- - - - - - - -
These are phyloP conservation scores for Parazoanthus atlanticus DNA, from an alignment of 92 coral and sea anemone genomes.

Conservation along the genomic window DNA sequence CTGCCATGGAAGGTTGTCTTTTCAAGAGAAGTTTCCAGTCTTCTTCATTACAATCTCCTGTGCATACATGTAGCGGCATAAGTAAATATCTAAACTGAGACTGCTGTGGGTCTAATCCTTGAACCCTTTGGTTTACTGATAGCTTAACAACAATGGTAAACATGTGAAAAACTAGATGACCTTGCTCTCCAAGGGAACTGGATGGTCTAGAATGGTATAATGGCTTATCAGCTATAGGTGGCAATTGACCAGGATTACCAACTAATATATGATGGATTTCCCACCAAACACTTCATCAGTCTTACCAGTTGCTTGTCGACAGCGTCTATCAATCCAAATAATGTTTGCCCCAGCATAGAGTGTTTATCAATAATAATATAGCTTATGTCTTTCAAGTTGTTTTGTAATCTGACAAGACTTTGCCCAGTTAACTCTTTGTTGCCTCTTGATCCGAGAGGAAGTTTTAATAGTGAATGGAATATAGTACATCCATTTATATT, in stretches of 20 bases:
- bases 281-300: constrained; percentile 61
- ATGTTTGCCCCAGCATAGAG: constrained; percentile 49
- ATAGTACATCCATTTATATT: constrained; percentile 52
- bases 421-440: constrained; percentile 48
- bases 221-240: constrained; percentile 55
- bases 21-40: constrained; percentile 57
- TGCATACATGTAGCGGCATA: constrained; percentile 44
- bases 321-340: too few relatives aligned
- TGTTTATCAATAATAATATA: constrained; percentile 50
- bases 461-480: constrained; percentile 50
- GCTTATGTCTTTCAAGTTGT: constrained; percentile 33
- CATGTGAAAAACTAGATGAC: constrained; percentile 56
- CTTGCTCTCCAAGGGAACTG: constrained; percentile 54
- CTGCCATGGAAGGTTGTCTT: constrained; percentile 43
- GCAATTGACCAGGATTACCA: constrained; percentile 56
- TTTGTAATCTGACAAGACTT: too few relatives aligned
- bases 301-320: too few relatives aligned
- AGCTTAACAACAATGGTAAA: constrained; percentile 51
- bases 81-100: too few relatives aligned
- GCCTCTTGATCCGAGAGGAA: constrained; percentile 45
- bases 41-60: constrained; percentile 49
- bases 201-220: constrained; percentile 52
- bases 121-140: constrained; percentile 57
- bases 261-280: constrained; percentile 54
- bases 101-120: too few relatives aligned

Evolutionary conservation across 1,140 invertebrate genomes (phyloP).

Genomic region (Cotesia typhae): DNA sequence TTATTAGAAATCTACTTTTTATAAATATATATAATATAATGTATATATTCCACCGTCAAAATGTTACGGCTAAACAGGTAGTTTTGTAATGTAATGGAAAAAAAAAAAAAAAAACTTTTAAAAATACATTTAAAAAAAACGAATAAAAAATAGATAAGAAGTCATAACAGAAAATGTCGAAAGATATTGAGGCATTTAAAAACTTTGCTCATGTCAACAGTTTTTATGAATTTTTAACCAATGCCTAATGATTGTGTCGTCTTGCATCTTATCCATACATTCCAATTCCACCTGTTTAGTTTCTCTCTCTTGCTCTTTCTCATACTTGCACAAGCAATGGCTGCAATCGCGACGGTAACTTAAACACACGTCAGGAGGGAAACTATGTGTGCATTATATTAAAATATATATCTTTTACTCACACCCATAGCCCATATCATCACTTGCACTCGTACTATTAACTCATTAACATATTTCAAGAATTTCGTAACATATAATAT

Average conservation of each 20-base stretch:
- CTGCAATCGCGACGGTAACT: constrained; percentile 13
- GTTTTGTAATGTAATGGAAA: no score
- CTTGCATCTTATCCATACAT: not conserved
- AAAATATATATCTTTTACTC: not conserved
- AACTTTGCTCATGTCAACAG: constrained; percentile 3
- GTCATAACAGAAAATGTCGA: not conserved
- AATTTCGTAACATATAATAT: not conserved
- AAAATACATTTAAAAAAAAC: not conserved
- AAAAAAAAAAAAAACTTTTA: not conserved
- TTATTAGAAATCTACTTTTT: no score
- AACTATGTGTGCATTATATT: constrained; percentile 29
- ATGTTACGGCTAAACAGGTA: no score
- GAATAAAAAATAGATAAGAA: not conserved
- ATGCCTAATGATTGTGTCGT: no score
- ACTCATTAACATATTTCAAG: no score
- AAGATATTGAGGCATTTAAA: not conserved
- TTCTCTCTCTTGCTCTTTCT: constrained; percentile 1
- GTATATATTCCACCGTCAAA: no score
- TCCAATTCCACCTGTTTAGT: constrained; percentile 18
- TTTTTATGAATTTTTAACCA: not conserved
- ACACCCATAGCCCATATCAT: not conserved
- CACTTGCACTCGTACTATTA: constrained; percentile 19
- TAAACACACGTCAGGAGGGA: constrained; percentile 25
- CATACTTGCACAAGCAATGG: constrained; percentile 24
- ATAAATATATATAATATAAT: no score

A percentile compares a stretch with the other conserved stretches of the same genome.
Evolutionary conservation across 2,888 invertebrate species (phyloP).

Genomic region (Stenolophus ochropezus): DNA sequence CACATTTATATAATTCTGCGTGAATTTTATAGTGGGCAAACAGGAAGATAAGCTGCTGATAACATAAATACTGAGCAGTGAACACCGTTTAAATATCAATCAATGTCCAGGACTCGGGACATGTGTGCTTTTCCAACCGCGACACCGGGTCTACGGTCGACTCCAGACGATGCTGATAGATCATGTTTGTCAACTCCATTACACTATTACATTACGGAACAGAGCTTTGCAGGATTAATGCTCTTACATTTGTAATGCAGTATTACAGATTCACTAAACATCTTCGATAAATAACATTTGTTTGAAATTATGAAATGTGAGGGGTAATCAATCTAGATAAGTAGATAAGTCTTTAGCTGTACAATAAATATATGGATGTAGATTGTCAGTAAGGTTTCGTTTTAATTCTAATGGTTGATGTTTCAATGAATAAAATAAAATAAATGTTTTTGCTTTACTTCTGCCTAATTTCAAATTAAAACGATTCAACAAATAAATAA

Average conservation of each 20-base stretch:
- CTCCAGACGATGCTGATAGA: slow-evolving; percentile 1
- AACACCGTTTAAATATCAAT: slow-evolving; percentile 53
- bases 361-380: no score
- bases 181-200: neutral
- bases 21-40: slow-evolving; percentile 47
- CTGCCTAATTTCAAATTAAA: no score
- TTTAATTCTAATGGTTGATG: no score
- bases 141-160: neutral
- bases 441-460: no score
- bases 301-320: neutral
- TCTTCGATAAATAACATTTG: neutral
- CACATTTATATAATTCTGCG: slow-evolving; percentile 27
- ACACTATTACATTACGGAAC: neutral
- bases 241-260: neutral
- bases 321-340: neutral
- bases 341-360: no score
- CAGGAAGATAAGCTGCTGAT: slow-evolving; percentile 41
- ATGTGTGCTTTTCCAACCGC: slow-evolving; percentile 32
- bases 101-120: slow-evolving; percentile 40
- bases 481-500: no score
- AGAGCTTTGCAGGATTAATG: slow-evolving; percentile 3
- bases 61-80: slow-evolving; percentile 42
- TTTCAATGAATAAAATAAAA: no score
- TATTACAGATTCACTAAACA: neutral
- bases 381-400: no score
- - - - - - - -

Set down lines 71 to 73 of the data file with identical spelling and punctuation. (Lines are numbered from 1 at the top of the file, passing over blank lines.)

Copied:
- CACATTTATATAATTCTGCG: slow-evolving; percentile 27
- ACACTATTACATTACGGAAC: neutral
- bases 241-260: neutral